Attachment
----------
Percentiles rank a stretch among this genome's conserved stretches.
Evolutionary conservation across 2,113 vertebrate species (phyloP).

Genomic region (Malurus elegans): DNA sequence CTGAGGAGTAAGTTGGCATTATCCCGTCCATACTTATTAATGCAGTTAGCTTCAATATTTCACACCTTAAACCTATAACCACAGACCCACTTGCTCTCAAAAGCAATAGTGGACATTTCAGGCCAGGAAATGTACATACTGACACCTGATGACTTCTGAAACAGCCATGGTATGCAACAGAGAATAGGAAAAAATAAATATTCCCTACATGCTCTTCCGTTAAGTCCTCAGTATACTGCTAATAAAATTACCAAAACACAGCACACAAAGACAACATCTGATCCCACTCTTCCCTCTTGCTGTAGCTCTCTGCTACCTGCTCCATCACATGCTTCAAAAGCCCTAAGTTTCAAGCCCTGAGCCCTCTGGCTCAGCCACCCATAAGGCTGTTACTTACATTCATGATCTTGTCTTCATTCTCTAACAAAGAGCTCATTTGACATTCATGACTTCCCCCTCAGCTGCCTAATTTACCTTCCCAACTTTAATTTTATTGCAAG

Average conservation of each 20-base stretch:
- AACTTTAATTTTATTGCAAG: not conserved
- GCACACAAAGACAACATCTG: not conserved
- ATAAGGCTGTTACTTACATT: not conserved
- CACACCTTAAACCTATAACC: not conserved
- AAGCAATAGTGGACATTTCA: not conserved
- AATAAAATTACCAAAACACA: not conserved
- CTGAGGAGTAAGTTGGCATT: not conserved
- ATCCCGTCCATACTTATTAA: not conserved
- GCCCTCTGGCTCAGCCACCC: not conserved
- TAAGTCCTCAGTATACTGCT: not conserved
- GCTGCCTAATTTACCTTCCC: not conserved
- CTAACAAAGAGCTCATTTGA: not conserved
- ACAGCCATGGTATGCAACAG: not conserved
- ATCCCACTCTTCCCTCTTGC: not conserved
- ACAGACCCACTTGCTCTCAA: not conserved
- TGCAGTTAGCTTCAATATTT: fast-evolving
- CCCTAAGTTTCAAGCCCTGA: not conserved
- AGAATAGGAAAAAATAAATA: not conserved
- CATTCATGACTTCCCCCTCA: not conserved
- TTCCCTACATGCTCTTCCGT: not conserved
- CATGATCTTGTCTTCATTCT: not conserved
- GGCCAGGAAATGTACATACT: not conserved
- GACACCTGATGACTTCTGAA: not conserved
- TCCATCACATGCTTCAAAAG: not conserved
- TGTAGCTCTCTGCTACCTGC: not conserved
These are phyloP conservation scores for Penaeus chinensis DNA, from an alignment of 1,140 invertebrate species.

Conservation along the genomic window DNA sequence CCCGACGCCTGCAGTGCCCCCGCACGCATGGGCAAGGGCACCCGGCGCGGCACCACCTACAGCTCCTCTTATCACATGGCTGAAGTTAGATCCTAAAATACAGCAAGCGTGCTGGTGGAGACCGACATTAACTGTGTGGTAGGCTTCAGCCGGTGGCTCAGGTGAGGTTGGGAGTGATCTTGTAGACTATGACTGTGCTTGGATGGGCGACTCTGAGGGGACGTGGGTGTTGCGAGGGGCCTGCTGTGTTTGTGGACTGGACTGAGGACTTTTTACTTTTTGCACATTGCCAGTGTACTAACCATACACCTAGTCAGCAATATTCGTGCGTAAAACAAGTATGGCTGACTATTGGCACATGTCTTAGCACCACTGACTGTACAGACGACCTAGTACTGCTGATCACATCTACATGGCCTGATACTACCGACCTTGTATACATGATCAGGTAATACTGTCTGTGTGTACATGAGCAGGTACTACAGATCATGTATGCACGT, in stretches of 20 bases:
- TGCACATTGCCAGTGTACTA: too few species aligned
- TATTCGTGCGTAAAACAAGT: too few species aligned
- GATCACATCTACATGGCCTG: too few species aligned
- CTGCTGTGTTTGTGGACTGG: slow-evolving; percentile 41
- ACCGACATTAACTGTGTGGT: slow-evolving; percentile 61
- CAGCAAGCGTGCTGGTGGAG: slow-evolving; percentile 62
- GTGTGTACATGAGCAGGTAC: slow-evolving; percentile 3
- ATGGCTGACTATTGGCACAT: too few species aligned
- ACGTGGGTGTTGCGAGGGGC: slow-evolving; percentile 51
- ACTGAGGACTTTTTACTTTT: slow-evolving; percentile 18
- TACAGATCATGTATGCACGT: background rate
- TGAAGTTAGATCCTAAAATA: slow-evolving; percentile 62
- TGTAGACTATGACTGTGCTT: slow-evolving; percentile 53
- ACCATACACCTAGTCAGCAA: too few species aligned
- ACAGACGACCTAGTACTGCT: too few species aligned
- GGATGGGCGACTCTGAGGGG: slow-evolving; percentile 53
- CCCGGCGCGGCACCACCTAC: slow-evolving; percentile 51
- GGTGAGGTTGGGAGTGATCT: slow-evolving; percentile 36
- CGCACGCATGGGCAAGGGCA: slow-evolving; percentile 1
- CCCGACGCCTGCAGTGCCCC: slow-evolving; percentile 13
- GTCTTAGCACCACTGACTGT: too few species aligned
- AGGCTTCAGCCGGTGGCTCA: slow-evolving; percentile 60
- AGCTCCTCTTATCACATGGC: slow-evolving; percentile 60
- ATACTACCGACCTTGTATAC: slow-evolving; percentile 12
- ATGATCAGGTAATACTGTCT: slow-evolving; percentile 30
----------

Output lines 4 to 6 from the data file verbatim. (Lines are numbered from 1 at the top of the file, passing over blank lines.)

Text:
Average conservation of each 20-base stretch:
- AACTTTAATTTTATTGCAAG: not conserved
- GCACACAAAGACAACATCTG: not conserved